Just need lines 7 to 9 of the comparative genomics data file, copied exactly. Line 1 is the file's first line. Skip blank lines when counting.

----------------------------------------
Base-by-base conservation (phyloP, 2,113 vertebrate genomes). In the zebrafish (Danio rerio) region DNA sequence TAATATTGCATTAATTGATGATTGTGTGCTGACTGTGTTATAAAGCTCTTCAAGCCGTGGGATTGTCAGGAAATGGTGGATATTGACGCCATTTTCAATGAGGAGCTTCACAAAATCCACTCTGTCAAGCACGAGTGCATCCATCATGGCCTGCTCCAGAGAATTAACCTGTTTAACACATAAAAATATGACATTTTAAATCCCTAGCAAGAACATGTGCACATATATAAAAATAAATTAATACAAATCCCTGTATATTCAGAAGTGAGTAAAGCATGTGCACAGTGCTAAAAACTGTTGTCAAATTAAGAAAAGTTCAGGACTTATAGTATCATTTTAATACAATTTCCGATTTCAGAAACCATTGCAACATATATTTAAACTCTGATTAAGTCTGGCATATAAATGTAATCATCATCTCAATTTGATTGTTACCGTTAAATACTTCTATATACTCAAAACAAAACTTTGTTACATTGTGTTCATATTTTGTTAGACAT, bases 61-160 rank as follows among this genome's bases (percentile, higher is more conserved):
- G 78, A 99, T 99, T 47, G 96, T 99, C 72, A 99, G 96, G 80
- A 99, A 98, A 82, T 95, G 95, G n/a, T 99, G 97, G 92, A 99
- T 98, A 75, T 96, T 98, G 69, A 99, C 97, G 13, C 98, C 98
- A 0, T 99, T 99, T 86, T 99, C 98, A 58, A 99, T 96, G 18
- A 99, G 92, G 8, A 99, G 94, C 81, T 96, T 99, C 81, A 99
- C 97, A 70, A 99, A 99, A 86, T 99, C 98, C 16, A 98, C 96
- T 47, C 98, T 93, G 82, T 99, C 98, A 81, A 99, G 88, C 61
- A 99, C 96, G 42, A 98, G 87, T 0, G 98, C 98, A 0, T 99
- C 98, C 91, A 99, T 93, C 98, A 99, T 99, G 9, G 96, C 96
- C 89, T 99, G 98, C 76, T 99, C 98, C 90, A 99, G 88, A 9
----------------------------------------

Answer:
- C 97, A 70, A 99, A 99, A 86, T 99, C 98, C 16, A 98, C 96
- T 47, C 98, T 93, G 82, T 99, C 98, A 81, A 99, G 88, C 61
- A 99, C 96, G 42, A 98, G 87, T 0, G 98, C 98, A 0, T 99